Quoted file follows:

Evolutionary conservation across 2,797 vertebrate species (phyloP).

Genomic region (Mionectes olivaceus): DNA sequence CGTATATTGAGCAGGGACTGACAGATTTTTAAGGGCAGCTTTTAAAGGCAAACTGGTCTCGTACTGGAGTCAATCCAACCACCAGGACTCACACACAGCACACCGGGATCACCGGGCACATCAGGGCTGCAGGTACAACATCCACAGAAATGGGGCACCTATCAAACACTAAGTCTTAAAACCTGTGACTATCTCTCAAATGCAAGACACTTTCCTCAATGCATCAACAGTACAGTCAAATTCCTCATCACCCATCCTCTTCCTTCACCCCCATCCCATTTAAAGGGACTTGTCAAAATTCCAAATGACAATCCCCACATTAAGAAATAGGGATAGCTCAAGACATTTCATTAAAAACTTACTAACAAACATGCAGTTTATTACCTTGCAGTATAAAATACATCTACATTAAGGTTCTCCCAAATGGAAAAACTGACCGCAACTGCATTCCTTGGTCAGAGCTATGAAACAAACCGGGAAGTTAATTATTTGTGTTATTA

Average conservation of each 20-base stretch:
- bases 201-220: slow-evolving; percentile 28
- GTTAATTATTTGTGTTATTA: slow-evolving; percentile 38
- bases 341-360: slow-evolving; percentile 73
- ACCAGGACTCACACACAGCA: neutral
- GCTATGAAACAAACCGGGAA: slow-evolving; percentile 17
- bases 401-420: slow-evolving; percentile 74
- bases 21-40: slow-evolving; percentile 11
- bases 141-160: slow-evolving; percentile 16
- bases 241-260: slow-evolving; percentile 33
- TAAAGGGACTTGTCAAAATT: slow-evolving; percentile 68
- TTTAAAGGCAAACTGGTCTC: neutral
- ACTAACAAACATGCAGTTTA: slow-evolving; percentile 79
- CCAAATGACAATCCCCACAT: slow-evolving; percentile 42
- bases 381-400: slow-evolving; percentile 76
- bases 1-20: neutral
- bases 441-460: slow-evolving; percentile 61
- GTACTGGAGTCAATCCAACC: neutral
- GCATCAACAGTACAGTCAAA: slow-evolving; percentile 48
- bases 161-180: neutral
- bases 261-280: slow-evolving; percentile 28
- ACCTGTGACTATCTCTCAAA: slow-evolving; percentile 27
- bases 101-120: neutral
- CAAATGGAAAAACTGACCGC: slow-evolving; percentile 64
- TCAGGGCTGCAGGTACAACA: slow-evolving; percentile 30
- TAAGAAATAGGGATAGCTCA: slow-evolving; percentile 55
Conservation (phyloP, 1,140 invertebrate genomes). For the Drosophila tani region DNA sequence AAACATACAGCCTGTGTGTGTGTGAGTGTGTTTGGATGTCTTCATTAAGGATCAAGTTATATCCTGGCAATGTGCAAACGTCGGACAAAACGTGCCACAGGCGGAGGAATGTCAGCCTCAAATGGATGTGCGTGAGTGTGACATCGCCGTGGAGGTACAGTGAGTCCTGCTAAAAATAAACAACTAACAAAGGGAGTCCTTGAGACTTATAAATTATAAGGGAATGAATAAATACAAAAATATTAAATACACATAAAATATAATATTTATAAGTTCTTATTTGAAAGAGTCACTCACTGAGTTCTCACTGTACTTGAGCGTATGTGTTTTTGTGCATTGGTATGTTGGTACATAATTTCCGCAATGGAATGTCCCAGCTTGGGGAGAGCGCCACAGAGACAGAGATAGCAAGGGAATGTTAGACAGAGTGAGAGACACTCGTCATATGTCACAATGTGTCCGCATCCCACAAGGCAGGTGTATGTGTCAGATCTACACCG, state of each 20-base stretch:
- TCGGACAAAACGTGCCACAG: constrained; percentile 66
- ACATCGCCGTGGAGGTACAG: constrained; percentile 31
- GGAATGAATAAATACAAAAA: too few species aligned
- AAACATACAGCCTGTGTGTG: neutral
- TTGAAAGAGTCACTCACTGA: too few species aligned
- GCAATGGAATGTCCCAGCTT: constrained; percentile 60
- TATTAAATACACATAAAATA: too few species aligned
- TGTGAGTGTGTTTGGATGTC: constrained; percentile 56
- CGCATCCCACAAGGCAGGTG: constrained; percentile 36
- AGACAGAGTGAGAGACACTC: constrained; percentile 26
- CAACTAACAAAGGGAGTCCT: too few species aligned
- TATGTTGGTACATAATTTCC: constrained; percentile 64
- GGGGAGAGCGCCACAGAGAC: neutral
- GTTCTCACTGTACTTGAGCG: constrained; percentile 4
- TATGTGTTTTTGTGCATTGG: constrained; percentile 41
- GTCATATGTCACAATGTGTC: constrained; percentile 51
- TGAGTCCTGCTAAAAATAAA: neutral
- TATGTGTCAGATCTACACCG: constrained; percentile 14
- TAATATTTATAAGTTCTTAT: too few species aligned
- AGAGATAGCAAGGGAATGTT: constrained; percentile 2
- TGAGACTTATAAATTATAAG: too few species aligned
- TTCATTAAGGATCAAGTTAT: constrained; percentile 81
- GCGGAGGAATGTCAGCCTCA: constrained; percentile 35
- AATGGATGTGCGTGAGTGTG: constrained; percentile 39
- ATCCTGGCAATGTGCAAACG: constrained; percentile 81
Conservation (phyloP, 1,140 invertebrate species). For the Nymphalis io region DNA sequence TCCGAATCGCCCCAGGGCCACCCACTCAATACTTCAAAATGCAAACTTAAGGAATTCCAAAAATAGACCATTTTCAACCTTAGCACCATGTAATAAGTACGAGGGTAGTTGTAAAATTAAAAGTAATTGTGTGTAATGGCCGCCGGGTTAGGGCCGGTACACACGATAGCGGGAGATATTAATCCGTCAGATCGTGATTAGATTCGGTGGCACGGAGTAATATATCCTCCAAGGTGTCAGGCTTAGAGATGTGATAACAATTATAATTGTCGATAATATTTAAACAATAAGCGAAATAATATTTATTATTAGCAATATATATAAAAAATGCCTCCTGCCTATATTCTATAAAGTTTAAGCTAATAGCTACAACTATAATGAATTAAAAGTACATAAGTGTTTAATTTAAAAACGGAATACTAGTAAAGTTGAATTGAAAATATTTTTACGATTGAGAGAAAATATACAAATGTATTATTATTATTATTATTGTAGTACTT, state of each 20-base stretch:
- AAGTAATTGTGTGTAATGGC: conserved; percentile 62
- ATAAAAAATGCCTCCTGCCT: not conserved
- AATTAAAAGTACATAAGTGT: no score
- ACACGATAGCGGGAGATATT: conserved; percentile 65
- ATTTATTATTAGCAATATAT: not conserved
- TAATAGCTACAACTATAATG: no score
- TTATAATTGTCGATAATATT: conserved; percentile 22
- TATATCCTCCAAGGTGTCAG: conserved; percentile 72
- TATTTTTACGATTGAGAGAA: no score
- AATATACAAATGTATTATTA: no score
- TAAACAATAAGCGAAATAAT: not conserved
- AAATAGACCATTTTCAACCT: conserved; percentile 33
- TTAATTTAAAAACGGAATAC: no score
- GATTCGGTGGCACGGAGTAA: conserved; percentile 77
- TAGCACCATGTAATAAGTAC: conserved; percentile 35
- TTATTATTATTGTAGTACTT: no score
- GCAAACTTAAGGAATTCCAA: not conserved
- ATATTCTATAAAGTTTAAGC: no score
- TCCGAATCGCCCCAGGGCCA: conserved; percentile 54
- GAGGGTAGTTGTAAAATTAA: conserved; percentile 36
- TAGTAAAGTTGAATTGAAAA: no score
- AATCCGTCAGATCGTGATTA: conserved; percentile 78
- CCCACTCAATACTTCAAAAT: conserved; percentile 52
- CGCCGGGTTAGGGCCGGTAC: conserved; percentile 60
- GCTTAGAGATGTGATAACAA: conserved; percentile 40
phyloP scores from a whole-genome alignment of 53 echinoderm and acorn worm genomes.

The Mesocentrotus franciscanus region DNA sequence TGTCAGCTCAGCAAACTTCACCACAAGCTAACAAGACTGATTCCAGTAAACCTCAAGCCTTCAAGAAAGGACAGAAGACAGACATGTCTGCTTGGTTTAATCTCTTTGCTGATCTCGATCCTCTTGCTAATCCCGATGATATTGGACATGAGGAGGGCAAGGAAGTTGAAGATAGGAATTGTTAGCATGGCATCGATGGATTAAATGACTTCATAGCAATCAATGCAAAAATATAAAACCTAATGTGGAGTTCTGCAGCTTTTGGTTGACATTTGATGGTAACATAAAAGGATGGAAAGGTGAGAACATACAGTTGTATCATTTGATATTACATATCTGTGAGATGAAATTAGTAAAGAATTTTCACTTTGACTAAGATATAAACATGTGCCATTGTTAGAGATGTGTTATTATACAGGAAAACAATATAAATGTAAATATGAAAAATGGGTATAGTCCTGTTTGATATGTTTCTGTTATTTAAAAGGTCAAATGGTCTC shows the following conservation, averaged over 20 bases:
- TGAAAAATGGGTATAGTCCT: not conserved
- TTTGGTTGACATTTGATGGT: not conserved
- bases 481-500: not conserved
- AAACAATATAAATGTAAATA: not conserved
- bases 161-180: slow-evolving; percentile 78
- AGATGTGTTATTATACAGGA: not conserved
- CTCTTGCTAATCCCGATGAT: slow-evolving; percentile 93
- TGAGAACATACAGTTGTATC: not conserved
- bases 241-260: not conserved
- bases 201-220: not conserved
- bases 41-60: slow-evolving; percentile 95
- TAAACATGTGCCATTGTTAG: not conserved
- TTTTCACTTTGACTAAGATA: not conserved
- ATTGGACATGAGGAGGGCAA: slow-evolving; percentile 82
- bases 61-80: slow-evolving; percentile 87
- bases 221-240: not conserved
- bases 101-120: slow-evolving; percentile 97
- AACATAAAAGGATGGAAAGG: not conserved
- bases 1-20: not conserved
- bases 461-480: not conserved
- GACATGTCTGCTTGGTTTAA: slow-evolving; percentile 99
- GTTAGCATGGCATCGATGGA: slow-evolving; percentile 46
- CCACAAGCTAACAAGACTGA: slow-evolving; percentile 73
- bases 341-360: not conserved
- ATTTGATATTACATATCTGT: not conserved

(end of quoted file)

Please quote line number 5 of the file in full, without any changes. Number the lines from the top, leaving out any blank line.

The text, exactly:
- GTTAATTATTTGTGTTATTA: slow-evolving; percentile 38